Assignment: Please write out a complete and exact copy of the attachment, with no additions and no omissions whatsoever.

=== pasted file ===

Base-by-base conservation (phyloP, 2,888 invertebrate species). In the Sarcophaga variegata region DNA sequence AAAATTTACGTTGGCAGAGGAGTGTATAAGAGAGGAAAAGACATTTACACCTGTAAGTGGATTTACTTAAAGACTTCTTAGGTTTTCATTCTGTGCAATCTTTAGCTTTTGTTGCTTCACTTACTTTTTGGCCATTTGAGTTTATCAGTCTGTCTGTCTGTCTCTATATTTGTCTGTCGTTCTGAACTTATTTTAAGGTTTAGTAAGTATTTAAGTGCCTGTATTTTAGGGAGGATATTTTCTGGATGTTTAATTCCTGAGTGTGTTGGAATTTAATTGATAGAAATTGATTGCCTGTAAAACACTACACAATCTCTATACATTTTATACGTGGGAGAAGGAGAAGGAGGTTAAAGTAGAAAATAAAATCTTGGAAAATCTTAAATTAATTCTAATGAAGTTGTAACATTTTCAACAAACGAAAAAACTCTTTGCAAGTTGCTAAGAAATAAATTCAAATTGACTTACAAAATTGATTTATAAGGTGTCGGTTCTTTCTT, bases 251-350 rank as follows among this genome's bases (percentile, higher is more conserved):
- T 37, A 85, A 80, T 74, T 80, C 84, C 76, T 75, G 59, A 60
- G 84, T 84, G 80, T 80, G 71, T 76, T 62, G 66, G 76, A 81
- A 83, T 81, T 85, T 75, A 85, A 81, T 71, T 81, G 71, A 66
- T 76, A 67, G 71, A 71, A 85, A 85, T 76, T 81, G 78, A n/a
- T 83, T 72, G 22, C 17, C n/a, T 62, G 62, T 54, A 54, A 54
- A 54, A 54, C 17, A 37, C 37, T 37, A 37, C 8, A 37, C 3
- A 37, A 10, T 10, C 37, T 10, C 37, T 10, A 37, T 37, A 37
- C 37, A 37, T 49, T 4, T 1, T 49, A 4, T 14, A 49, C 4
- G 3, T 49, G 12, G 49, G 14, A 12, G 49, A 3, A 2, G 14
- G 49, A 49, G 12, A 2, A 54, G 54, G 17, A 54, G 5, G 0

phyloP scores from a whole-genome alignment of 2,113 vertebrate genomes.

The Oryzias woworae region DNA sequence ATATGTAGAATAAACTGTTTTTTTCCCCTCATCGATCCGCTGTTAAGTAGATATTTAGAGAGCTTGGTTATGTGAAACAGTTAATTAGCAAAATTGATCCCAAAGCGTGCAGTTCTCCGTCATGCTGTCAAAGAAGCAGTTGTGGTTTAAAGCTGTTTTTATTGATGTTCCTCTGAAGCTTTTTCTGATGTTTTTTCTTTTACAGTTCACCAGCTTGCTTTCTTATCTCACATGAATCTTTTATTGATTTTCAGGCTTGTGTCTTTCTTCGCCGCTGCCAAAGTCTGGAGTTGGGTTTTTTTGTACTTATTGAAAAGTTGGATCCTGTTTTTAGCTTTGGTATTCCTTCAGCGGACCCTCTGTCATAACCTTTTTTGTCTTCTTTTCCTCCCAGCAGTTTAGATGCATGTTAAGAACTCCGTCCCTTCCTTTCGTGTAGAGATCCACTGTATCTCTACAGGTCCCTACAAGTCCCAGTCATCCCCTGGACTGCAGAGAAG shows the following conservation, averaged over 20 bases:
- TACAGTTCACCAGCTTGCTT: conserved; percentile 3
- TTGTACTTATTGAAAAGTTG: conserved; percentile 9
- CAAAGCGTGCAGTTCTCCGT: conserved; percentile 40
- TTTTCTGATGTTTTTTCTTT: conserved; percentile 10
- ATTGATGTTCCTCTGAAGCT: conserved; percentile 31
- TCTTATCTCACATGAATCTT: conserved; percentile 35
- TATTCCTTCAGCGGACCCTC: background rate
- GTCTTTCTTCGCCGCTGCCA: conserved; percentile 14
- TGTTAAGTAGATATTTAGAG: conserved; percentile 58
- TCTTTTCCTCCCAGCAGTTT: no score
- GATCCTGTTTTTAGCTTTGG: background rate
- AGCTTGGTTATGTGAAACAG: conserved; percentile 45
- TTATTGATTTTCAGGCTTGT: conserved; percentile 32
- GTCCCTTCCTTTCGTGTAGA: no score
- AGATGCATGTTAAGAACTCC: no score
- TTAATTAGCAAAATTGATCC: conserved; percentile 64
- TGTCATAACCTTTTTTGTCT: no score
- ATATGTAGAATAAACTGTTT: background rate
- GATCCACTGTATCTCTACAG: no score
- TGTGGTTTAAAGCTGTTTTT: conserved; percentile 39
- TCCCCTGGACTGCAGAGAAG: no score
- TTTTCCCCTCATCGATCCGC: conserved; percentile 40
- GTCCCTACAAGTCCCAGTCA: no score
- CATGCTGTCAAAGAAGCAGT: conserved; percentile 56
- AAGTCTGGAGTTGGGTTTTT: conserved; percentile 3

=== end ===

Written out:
Base-by-base conservation (phyloP, 2,888 invertebrate species). In the Sarcophaga variegata region DNA sequence AAAATTTACGTTGGCAGAGGAGTGTATAAGAGAGGAAAAGACATTTACACCTGTAAGTGGATTTACTTAAAGACTTCTTAGGTTTTCATTCTGTGCAATCTTTAGCTTTTGTTGCTTCACTTACTTTTTGGCCATTTGAGTTTATCAGTCTGTCTGTCTGTCTCTATATTTGTCTGTCGTTCTGAACTTATTTTAAGGTTTAGTAAGTATTTAAGTGCCTGTATTTTAGGGAGGATATTTTCTGGATGTTTAATTCCTGAGTGTGTTGGAATTTAATTGATAGAAATTGATTGCCTGTAAAACACTACACAATCTCTATACATTTTATACGTGGGAGAAGGAGAAGGAGGTTAAAGTAGAAAATAAAATCTTGGAAAATCTTAAATTAATTCTAATGAAGTTGTAACATTTTCAACAAACGAAAAAACTCTTTGCAAGTTGCTAAGAAATAAATTCAAATTGACTTACAAAATTGATTTATAAGGTGTCGGTTCTTTCTT, bases 251-350 rank as follows among this genome's bases (percentile, higher is more conserved):
- T 37, A 85, A 80, T 74, T 80, C 84, C 76, T 75, G 59, A 60
- G 84, T 84, G 80, T 80, G 71, T 76, T 62, G 66, G 76, A 81
- A 83, T 81, T 85, T 75, A 85, A 81, T 71, T 81, G 71, A 66
- T 76, A 67, G 71, A 71, A 85, A 85, T 76, T 81, G 78, A n/a
- T 83, T 72, G 22, C 17, C n/a, T 62, G 62, T 54, A 54, A 54
- A 54, A 54, C 17, A 37, C 37, T 37, A 37, C 8, A 37, C 3
- A 37, A 10, T 10, C 37, T 10, C 37, T 10, A 37, T 37, A 37
- C 37, A 37, T 49, T 4, T 1, T 49, A 4, T 14, A 49, C 4
- G 3, T 49, G 12, G 49, G 14, A 12, G 49, A 3, A 2, G 14
- G 49, A 49, G 12, A 2, A 54, G 54, G 17, A 54, G 5, G 0

phyloP scores from a whole-genome alignment of 2,113 vertebrate genomes.

The Oryzias woworae region DNA sequence ATATGTAGAATAAACTGTTTTTTTCCCCTCATCGATCCGCTGTTAAGTAGATATTTAGAGAGCTTGGTTATGTGAAACAGTTAATTAGCAAAATTGATCCCAAAGCGTGCAGTTCTCCGTCATGCTGTCAAAGAAGCAGTTGTGGTTTAAAGCTGTTTTTATTGATGTTCCTCTGAAGCTTTTTCTGATGTTTTTTCTTTTACAGTTCACCAGCTTGCTTTCTTATCTCACATGAATCTTTTATTGATTTTCAGGCTTGTGTCTTTCTTCGCCGCTGCCAAAGTCTGGAGTTGGGTTTTTTTGTACTTATTGAAAAGTTGGATCCTGTTTTTAGCTTTGGTATTCCTTCAGCGGACCCTCTGTCATAACCTTTTTTGTCTTCTTTTCCTCCCAGCAGTTTAGATGCATGTTAAGAACTCCGTCCCTTCCTTTCGTGTAGAGATCCACTGTATCTCTACAGGTCCCTACAAGTCCCAGTCATCCCCTGGACTGCAGAGAAG shows the following conservation, averaged over 20 bases:
- TACAGTTCACCAGCTTGCTT: conserved; percentile 3
- TTGTACTTATTGAAAAGTTG: conserved; percentile 9
- CAAAGCGTGCAGTTCTCCGT: conserved; percentile 40
- TTTTCTGATGTTTTTTCTTT: conserved; percentile 10
- ATTGATGTTCCTCTGAAGCT: conserved; percentile 31
- TCTTATCTCACATGAATCTT: conserved; percentile 35
- TATTCCTTCAGCGGACCCTC: background rate
- GTCTTTCTTCGCCGCTGCCA: conserved; percentile 14
- TGTTAAGTAGATATTTAGAG: conserved; percentile 58
- TCTTTTCCTCCCAGCAGTTT: no score
- GATCCTGTTTTTAGCTTTGG: background rate
- AGCTTGGTTATGTGAAACAG: conserved; percentile 45
- TTATTGATTTTCAGGCTTGT: conserved; percentile 32
- GTCCCTTCCTTTCGTGTAGA: no score
- AGATGCATGTTAAGAACTCC: no score
- TTAATTAGCAAAATTGATCC: conserved; percentile 64
- TGTCATAACCTTTTTTGTCT: no score
- ATATGTAGAATAAACTGTTT: background rate
- GATCCACTGTATCTCTACAG: no score
- TGTGGTTTAAAGCTGTTTTT: conserved; percentile 39
- TCCCCTGGACTGCAGAGAAG: no score
- TTTTCCCCTCATCGATCCGC: conserved; percentile 40
- GTCCCTACAAGTCCCAGTCA: no score
- CATGCTGTCAAAGAAGCAGT: conserved; percentile 56
- AAGTCTGGAGTTGGGTTTTT: conserved; percentile 3